The Vrije Universiteit Amsterdam is hosting the annual conference of the European Human Behaviour and Evolution Association (EHBEA) until Wednesday. I am attending and will try to cover as much of the conference as possible on this blog.
Before the official kick-off of the conference on Monday, Joe Henrich of the University of British Columbia in Vancouver presented a first keynote tonight. Henrich is trained as an anthropologist (and aviation engineer!), but has collaborated widely with economists like Ernst Fehr and Colin F. Camerer and psychologists like Mark van Vugt, who convened the session. Henrich has prominently pointed out the fallacy of basing behavioural research purely on ‘WEIRD’ (Western, educated, industrialised, rich, democratic) people, and advocated a cross-cultural approach.1
In his talk on the ‘Culture-Gene Coevolutionary Origins of Human Cooperation’, Henrich aimed to root out remnants of the idea that ecological and cultural explanations are conflicting. Rather, as he said, “cultural evolution provides a set of psychologically and evolutiarly grounded processes that can plausibly create patterns of ecological adaptation”.
This view as profound implications for the foundations of evolutionary psychology. There is, for example, the attempt to establish conditions in the ‘Environment of Evolutionary Adaptiveness’ (EEA). However, culture-gene coevolution implies that recurrent features of selective environments are themselves the product of cultural evolution.
With regards to the evolution of human cooperation, Henrich presented five “challenges for a theory of large-scale human cooperation”:
1) Why is the scale and intensity of human cooperation so much greater than other mammals – at least in some societies?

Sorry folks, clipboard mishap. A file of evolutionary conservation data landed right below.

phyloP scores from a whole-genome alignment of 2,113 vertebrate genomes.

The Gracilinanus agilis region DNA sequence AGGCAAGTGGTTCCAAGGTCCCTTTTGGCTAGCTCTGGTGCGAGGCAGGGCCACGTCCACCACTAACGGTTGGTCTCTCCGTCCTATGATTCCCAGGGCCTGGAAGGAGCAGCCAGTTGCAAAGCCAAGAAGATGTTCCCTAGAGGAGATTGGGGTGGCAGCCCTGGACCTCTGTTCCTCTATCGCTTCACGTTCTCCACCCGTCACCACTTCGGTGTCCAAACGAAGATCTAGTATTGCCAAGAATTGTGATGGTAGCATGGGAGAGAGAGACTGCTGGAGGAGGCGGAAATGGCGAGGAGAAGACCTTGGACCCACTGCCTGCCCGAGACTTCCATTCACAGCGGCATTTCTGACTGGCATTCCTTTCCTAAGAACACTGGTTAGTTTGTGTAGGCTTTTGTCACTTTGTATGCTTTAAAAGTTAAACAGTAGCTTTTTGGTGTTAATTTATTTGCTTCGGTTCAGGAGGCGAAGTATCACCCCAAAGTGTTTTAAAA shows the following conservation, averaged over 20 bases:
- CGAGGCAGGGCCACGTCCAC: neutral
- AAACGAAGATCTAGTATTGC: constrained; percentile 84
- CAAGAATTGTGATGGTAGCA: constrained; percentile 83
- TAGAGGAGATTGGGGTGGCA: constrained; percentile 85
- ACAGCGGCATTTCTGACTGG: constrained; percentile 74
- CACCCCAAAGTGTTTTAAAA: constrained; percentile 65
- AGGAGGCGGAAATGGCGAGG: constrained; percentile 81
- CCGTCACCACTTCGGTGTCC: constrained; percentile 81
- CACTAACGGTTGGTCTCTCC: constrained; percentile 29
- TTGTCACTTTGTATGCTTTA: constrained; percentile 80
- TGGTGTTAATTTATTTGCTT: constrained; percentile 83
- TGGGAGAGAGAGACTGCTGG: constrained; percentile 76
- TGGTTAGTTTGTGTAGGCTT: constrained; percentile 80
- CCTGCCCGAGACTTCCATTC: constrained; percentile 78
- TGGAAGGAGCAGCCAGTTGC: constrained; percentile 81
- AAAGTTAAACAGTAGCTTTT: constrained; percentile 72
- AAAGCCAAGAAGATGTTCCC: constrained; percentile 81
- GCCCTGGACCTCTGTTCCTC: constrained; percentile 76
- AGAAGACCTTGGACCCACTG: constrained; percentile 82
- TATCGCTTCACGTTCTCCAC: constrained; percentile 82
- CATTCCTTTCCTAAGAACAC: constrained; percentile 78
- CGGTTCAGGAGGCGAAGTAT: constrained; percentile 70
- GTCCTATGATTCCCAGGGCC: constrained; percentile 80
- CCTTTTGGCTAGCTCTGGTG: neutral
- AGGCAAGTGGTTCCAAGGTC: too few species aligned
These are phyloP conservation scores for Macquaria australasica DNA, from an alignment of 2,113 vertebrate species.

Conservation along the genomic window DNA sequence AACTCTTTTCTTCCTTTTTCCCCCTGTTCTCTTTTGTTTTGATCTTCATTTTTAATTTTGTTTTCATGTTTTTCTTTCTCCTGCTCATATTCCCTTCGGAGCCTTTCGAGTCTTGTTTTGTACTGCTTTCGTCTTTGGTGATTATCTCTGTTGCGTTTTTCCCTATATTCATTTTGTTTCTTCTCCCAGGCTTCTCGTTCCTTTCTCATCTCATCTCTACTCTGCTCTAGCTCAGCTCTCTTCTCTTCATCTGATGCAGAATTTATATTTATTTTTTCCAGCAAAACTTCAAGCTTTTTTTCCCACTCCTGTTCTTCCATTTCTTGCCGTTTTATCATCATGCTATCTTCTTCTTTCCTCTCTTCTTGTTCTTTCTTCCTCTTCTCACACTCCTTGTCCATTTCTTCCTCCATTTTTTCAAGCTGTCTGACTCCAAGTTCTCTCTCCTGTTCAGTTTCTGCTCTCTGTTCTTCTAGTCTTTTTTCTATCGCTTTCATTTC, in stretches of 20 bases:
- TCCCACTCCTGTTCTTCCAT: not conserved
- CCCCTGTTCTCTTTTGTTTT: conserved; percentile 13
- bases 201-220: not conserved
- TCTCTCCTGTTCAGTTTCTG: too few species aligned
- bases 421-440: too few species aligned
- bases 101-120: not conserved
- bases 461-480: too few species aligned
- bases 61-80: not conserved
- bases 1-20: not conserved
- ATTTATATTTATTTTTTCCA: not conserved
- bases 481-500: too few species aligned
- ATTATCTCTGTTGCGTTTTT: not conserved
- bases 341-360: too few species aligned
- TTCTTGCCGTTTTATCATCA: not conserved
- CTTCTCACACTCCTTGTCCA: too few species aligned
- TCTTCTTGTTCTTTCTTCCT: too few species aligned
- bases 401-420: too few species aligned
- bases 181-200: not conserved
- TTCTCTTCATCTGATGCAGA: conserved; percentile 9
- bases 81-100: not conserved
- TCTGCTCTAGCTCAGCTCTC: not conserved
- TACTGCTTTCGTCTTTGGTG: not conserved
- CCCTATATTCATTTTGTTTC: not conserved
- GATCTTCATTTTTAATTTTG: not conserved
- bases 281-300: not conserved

2) Why does the scale and intensity of cooperation and collective action vary so dramatically across a) societies and b) domains?
3) Why has the scale and intensity of human cooperationa nd collective action expanded so dramatically in the last 10,000 years?
4) Why do the mechanisms that sustain cooperation also sustain non-cooperative behaviour (food taboos, sexual practices, rituals), including maladaptive stuff?
5) Why do the ‘sustaining mechanisms’ vary across societies?
Over the last decade or two, a variety of cultural evolutionary models have been proposed that can sustain varying degrees of large-scale cooperation. Henrich singled out three of these families of models in particular:
1) Diffuse costly punishment (which can sustain norms).2
2) Positive indirect reciprocity linkage (which can sustain norms).3
3) Signaling (which can stabilize costly punishment, and maybe by that way also norms).
Because all of these models have multiple stable equilibria, they are unlikely to explain genetic evolution. Rather, “these are some of the tricks that cultural evolution can use to exploit our evolved psychology”. However, Henrich’s own field work (among horticulturist-fishers on a Fijian island) indicates that de facto, none of these models explain norm enforcement in existing societies.
Henrich and his colleagues observed that on Yasawa Island, “negative indirect reciprocity stabilizes social norms”. The existing “reputation system harnesses simmering jealousies, past grievances, status rivalries, and desire to steal to sustain costly norms, including cooperation.” When a villager breaks a norm (either cooperative or not), this creates an opportunity for others to act against the violator, e.g. by means of theft, damaging property, or physical violence. These incidents are either not investigated, or at least associated with much less reputational damage than when committed against norm-abiding neighbours.
From a methodological perspective, the lesson is that “evolution is smarter than us”: Evolutionary models should be based on observations in the field. Or, as Henrich puts it, we “we need to go out in the world and ask the right questions”. A second point is that the focus on the evolution of cooperation could be misguided. Rather, we need to understand social norms, cooperative or not, and mechanisms by which they are enforced.
- Henrich, J., Heine, S. J., & Norenzayan, A. (2010). The weirdest people in the world?. The Behavioral and Brain Sciences, 33(2-3), 61-135. DOI: 10.1017/S0140525X0999152X [↩]
- Boyd, R. & Richerson, P. J. (1992). Punishment Allows the Evolution of Cooperation (or Anything Else) in Sizable Groups. Ethology and Sociobiology, 13, 171-95. DOI: 10.1016/0162-3095(92)90032-Y [↩]
- Nowak, M. A. & Sigmund, K. (2005). Evolution of indirect reciprocity. Nature, 437(7063), 1291-8. DOI: 10.1038/nature04131 [↩]